|By Kim Leonard, The Pittsburgh
Tribune-ReviewMcClatchy-Tribune Regional News
March 12, 2011--Hilton Worldwide Inc. claims it is owed $4.7 million in royalties and other fees related to the abrupt end of its franchise license for Pittsburgh's largest hotel -- but a bankruptcy settlement might pay the hospitality chain a fraction of that amount.
Attorneys for Hilton and about 200 other businesses with unsecured claims against hotel owner Shubh Hotels Pittsburgh LLC raised issues Friday with a new Chapter 11 reorganization plan that earmarks $650,000 for them to share.
The businesses list more than $30 million in combined claims.
Creditors were to be paid in full for court-allowed claims under earlier proposals, but under the plan filed this week 80 percent of those owed money would recover "pennies on the dollar," attorney John Steiner, who represents an official committee of unsecured creditors, told U.S. Bankruptcy Judge Jeffery Deller.
Steiner and other attorneys said the disagreements could be worked out in coming weeks.
Deller set a March 29 hearing on several matters, including approval of a settlement between hotel mortgage holder BlackRock Financial Management Inc. and Dr. Kiran Patel, a Tampa businessman and cardiologist who acquired Shubh's equity in late September.
The Wyndham Grand Pittsburgh Downtown was a Hilton from its 1959 opening until six months ago, when Hilton revoked its franchise license due to failing scores on inspections. Shubh, which bought the hotel from Hilton in 2006, sought bankruptcy protection from creditors after BlackRock moved to foreclose on its $49.6 million loan.
A settlement reached Feb. 25 after mediated talks would pay BlackRock $10 million, and the New York City-based company would remain the mortgage funder under new terms. May 30 is the proposed effective date.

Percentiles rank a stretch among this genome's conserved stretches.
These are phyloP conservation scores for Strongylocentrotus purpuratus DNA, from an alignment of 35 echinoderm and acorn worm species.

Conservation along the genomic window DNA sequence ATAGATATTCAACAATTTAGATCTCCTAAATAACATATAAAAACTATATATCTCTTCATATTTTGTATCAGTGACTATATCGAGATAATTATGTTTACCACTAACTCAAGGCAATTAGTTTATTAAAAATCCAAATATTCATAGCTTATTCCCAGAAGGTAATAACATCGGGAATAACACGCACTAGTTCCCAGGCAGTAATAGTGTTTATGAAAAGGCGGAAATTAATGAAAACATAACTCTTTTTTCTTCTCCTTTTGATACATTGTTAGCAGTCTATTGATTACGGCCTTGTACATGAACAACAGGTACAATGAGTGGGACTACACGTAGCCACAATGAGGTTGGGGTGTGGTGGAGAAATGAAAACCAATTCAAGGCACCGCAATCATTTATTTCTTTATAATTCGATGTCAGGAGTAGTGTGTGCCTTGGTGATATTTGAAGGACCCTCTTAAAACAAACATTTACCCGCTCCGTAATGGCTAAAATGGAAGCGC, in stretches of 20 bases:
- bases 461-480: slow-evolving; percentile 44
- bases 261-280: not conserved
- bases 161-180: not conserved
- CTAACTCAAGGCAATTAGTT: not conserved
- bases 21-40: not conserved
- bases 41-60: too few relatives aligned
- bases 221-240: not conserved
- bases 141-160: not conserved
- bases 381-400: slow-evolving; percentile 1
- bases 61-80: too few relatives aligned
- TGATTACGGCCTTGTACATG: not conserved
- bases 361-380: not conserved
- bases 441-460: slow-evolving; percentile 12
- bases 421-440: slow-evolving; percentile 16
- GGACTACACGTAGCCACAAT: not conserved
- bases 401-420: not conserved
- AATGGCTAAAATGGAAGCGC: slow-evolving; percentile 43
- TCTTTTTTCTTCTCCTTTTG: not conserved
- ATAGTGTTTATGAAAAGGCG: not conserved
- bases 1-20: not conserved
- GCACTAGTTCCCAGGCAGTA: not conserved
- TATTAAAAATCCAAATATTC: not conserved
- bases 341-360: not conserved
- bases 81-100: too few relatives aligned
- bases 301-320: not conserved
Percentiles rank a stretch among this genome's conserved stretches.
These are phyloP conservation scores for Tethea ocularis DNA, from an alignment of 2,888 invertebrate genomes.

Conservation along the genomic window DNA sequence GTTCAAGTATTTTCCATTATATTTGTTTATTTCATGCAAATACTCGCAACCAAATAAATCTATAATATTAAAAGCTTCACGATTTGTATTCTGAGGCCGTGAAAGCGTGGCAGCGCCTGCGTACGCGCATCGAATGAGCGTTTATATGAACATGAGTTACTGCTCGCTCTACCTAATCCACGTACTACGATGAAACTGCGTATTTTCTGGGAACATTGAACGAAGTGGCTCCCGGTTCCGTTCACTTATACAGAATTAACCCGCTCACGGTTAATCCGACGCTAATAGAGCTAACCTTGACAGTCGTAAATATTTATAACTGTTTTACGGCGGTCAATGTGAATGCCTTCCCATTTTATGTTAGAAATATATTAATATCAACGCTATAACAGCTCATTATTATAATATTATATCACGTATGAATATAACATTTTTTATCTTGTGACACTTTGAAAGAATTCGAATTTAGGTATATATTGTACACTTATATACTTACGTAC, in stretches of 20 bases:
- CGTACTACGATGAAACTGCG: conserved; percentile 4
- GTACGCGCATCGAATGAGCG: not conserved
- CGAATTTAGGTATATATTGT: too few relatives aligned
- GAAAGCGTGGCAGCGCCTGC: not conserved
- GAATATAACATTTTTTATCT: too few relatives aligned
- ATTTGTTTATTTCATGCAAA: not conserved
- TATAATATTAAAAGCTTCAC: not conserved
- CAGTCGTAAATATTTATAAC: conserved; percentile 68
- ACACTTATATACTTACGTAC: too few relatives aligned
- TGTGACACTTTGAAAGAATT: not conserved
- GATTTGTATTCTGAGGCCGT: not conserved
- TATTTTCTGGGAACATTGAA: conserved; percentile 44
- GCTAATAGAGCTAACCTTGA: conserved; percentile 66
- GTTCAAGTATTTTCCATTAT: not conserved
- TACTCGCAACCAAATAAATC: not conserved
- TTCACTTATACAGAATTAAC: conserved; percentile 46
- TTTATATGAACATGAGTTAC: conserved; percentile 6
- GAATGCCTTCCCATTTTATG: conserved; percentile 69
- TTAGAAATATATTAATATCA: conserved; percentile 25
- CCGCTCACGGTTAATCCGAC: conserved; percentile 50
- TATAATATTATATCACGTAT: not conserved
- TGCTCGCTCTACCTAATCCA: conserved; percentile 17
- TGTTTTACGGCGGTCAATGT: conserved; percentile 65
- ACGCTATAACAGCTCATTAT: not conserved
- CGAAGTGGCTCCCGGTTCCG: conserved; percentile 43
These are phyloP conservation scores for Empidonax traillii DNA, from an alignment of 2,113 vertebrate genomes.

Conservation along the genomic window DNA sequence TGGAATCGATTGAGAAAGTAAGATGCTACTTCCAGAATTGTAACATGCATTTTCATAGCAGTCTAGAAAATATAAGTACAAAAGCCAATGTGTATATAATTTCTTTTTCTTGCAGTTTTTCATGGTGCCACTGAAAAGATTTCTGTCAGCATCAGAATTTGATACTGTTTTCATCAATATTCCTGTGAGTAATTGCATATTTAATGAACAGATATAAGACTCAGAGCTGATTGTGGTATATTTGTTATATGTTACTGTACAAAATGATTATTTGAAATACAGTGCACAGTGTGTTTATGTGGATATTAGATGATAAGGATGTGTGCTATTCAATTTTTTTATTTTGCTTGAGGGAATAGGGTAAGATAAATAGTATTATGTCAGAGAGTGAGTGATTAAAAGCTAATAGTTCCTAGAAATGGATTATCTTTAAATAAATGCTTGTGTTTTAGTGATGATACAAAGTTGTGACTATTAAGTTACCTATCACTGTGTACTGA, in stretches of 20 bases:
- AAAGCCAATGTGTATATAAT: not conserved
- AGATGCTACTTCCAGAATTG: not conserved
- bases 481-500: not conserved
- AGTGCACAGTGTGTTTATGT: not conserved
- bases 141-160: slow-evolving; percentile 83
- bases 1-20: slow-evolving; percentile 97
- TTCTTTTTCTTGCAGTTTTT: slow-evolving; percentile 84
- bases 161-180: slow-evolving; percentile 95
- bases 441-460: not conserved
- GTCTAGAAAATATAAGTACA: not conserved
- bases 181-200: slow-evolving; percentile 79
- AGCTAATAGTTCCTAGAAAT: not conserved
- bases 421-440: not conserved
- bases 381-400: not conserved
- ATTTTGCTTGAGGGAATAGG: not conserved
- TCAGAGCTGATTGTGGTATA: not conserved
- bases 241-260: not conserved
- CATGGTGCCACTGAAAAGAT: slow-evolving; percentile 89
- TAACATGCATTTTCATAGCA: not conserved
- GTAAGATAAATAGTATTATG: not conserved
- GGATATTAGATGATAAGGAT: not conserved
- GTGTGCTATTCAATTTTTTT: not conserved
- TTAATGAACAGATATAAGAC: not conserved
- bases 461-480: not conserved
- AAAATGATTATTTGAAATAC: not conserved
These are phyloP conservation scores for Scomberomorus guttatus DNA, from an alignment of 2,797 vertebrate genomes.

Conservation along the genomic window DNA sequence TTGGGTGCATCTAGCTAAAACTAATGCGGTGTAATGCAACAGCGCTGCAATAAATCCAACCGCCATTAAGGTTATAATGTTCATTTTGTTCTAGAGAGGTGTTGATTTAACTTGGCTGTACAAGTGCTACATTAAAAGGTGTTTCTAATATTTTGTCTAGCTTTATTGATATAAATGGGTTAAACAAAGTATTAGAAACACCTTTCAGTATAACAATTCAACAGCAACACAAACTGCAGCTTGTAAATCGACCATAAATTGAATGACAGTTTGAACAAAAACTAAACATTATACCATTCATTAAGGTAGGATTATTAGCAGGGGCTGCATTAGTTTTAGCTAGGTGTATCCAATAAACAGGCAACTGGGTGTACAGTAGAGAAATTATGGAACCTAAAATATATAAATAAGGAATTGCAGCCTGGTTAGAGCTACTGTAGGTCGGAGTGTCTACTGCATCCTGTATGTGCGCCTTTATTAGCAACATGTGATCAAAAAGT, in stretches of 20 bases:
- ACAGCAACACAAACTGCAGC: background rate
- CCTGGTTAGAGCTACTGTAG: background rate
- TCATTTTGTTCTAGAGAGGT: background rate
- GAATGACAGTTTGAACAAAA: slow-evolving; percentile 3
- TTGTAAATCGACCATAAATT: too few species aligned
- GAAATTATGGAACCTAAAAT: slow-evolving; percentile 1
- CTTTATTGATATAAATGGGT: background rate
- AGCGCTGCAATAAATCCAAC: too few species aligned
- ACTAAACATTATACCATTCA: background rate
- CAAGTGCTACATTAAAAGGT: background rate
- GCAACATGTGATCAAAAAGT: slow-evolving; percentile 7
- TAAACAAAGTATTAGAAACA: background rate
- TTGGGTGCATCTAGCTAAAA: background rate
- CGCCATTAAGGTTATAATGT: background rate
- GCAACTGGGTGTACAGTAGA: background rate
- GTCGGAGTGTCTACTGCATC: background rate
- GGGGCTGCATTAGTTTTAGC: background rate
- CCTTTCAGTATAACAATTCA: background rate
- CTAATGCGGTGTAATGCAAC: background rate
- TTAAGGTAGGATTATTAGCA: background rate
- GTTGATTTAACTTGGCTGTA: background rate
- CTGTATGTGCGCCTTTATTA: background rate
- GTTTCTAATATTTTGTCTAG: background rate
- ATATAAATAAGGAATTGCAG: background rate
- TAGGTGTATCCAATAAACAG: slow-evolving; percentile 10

Steiner said the new plan carves out creditors the 712-room hotel won't need to do business with in the future, and gives them lesser payments. Onetime Shubh Pittsburgh parent Shubh Hotels LLC has the largest claim, more than $15 million, the plan filed with the court shows.
Attorney Paul J. Cordaro, representing Hilton, said the chain objects to its claim being part of a group that "gets a pro-rata share of a small amount of cash."
Steiner said other unsecured creditors, vendors that the Wyndham Grand still will do business with, can choose a lump sum of 35 percent of their claims, or full payment with interest in eight semi-annual installments from hotel cash flow. They're claiming about $1.3 million.
Attorney Robert Simons, representing BlackRock, urged the court to move toward quick approval of a plan, so that work on a long-unfinished expansion can resume and the Wyndham chain can firm up its plans to run the hotel. "There will be further amendments to documents," he said.
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